Semmelweis University of Medicine, Department of Periodontology, Budapest, Hungary


Advanced horizonto-vertical bony defects originated from periodontal disease present a challenge for clinicians. In our clinical case series the patients have undergone a combined surgical and prosthetic rehabilitation in order to achieve a stabile, functional and aesthetically acceptable solution. The secondary goal was to develop  healthy periodontal conditions around neighbouring teeth.

Materials and methods

20 patients were enrolled in the study   with  at least one advanced horizonto-vertical bony defect  and hopeless   prognosis.  Following a  cause-related periodontal treatment   the Gingival and Plaque Indices were  below  20%. After tooth removal an extraction site development was performed to maintain the horizontal and vertical dimension of the remaining alveolar ridge and if it was needed soft tissue augmentation was proceeded to widen the keratinized gingiva. Either conventional prosthetic restoration  or implant placement was embraced. If implant therapy was chosen then simultaneous hard and soft tissue augmentation was done during implant placement. After the healing phase the patients were prosthodonticly rehabilitated.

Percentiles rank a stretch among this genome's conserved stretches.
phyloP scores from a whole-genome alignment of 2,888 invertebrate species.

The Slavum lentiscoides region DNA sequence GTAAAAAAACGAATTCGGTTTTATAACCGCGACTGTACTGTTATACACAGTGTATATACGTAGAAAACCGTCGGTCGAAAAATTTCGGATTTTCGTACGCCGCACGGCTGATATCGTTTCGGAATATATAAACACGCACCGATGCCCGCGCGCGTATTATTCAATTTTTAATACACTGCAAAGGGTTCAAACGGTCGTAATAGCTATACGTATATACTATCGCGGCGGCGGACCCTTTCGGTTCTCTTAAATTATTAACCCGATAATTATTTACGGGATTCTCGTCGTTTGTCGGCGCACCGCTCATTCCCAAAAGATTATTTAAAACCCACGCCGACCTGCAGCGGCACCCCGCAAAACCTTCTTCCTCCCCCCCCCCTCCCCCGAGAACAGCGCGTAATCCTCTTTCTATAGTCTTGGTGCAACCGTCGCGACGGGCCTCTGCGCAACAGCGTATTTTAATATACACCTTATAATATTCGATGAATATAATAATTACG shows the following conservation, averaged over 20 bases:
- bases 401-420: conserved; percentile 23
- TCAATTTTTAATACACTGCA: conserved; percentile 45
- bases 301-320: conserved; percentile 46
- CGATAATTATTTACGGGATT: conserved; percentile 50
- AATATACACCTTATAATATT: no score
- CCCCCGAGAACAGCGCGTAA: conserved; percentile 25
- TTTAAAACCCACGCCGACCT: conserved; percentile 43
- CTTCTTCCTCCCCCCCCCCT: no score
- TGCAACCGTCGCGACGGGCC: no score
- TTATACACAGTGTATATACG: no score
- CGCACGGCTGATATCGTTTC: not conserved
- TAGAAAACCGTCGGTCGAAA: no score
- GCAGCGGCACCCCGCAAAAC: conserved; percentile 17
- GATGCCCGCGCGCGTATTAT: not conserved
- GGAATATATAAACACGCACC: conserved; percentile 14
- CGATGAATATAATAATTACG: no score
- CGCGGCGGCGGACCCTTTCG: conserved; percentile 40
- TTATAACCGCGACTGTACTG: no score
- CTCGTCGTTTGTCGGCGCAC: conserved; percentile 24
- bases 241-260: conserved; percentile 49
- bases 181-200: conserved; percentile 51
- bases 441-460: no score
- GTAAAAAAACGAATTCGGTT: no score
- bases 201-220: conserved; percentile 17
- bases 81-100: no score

10 patients were rehabilitated with conventional bridges. In 6 patients implant-borne single crowns and in 4 patients implant-borne bridges were placed. In implant cases ideal hard and soft tissue conditions were achieved. The periodontal status of the neighbouring teeth was improved, the PPD changed from 3,97mm to 2,55mm, the GR from 0,84mm to 2,13mm, the CAL from 4,78mm to 4,58mm.

Conclusion   Extraction site development after tooth removal helps to  maintain  the dimensions of the remaining alveolar ridge. With  implant therapy  an  ideal hard and soft tissue environment were created. In all patients the periodontal status of neighbouring teeth improved.     

Key words

Prosthetic rehabilitation, advanced periodontal breakdown, implant therapy, extraction site development

Treatment of multiple gingival recessions with a bioresorbable collagen matrix
B. Molnar1, S. Aroca2, T. Keglevich1, P. Windisch1, G. E. Salvi2, I. Gera1, A. Sculean2

1Semmelweis University Department of Periodontology
2University of Bern, Department of Periodontology